Let’s not beat around the bush, the COVID pandemic has been awful from a human and economic perspective. While there are very few positives to take from the experience, there’s no doubt that businesses have learned lessons over the last 18 months which might just play a role in a more positive future.
What lessons have businesses been forced to learn over this period?
People Come First
It’s always been something that’s been said, but when push comes to shove, how many businesses truly put their employees before business success. Suddenly, faced with national lockdowns and potentially serious employees illness and risk, many businesses have realised that their greatest asset is their people.
How To Bootstrap Their Finances
A lot of bloats can creep into company budgets, especially when times are good, but the sudden loss of revenue has led to companies learning how to try and achieve their goals with less and keep a very close eye on costs. While governments have put in place various Recovery Loan Schemes, furlough support and Stimulus packages, it’s still been down to the individual companies to balance their costs so when the financial outlook does improve, they know what they really need to spend money on and what they don’t.
A Remote Workforce Can Perform
A lot of companies have been reluctant to introduce remote working for a number of reasons in the past. It’s been seen as a perk of more creative industries and many have pushed against it fearing that it would lead to employees slacking off, or not performing. This hasn’t been the case at all and many businesses are keeping their remote options in place past the end of the epidemic.
The remote work shift was not without its problems as an increasingly stressed workforce tried to cope with homeschooling, isolation and anxiety around job security.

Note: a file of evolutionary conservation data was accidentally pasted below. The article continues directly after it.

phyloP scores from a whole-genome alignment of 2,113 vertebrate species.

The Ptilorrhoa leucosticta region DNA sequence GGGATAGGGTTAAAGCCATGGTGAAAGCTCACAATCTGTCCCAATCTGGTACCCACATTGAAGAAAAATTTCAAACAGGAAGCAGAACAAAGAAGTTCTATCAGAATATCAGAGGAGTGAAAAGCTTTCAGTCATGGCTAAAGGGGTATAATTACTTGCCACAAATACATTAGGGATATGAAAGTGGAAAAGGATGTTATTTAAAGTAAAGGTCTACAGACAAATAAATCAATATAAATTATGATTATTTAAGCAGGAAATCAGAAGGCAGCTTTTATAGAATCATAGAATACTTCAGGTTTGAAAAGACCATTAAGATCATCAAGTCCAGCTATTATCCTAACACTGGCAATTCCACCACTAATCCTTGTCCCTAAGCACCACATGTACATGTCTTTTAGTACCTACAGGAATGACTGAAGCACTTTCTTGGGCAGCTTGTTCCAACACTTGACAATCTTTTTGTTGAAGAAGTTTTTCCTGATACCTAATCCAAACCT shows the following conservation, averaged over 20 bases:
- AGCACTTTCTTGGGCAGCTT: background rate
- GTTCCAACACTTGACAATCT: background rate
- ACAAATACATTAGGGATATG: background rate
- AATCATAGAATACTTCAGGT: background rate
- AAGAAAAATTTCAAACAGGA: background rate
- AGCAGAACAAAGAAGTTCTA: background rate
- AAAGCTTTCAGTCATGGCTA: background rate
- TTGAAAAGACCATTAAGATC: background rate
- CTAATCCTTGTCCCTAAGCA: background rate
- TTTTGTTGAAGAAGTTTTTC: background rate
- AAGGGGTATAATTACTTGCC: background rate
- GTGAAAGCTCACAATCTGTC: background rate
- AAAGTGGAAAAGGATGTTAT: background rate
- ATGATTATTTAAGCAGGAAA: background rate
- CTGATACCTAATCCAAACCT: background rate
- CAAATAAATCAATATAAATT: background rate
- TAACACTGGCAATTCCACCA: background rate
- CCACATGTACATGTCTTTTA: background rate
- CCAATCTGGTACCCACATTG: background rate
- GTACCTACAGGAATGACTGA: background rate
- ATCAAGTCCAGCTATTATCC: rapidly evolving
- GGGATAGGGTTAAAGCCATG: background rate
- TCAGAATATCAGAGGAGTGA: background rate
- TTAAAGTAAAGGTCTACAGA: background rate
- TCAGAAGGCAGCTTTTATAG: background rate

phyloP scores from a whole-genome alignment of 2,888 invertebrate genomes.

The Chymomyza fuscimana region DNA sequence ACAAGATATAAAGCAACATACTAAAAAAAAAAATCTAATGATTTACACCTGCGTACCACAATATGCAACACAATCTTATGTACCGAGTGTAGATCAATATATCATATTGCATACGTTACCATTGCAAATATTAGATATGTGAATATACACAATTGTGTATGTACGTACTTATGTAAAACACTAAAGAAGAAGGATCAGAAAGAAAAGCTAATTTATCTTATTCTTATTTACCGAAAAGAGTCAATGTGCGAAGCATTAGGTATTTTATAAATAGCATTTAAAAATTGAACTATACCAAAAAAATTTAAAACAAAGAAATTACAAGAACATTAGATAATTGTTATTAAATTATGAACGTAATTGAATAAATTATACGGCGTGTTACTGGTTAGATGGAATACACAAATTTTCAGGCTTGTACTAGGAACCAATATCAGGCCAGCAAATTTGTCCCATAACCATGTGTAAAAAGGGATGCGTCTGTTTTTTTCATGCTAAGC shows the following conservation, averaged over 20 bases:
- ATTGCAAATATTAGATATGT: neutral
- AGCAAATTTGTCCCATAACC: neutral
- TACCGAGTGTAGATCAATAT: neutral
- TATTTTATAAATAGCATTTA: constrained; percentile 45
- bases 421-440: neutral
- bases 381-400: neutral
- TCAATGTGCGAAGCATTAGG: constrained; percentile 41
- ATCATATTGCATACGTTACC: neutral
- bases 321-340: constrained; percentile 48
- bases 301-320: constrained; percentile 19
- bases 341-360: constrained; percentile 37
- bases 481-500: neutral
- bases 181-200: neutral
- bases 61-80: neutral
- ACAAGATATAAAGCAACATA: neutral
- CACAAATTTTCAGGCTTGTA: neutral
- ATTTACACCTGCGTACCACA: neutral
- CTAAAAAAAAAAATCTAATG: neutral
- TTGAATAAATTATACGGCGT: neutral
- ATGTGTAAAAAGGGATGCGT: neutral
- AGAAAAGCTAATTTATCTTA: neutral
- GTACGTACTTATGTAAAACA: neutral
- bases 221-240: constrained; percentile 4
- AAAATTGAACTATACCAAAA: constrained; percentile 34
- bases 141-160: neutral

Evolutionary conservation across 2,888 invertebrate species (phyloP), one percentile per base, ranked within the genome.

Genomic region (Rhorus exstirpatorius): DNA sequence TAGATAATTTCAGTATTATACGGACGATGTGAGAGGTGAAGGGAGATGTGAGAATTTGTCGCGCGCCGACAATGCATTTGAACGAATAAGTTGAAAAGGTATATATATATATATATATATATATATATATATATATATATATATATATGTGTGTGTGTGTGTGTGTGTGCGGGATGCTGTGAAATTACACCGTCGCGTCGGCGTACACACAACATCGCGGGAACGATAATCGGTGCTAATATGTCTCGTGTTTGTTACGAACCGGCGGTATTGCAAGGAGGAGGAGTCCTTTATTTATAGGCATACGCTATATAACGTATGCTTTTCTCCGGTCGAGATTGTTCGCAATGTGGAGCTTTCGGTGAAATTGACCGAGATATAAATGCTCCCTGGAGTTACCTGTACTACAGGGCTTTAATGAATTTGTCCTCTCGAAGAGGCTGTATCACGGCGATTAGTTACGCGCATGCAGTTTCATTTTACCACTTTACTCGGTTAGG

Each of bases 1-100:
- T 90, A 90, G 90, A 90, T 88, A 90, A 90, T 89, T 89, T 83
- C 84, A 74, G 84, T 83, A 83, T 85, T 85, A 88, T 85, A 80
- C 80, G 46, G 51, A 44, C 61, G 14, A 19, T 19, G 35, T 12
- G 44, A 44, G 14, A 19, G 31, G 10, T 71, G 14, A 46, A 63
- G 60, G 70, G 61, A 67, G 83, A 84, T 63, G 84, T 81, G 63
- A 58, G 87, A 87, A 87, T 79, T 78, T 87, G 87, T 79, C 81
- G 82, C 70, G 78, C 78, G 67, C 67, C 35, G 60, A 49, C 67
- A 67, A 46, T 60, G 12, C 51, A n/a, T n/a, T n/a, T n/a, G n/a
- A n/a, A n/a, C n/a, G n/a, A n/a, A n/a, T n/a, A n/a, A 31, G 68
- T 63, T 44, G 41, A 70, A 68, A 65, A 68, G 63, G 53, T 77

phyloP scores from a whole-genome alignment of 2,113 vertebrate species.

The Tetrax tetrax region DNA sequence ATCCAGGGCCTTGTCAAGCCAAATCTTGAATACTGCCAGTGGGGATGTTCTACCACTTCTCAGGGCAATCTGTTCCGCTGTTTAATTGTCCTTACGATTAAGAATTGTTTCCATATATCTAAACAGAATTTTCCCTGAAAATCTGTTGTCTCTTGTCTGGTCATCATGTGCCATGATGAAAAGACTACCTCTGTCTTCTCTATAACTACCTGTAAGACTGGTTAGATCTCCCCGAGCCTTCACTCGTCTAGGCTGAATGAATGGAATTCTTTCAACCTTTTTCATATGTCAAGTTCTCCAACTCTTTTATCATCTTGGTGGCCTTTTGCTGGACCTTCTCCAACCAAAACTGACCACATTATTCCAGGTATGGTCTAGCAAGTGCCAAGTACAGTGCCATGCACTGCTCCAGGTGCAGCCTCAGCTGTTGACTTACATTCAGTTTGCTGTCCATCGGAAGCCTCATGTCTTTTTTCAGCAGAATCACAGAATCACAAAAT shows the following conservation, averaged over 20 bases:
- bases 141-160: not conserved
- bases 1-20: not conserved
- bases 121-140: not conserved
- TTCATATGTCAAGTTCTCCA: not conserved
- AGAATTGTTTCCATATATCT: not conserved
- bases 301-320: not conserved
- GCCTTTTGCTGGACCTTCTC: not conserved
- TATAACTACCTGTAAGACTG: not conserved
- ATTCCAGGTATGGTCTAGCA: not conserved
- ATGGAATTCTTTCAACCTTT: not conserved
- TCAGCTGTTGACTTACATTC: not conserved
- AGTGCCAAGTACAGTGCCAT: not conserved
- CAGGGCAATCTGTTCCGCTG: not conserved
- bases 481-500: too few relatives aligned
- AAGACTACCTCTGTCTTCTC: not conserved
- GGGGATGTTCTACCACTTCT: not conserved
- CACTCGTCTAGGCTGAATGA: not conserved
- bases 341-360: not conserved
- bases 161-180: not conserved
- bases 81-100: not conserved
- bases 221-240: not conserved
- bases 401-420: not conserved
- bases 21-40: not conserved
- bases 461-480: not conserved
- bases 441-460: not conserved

The lack of everyday social contact with colleagues was also exacerbated by restrictions on seeing friends and loved ones too.
How Agility Can Be The Difference Between Being In Business And Not
Companies that were able to adapt or pivot fast in response to events fared better than those that did not. Smaller, more agile companies found this much easier than the corporate behemoths in a lot of areas. Adapting business models quickly in order to take continue to trade through the COVID restrictions was often the difference between staying in business and not.
The Importance Of Business Continuity Planning
The business continuity plans of many businesses were found wanting when the pandemic struck, simultaneously affecting premises and workforce. Businesses who have built their plans around the loss of data or similar found their policies insufficient to cope with the level of disruption caused.
The COVID pandemic has been a watershed moment for the world in many respects. And we will be dealing with the repercussions of it for many years to come. Businesses that have survived the pandemic have been incredibly lucky and need to learn the lessons that trading through the pandemic has taught them in order to remain resilient in the future.
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Author - chris
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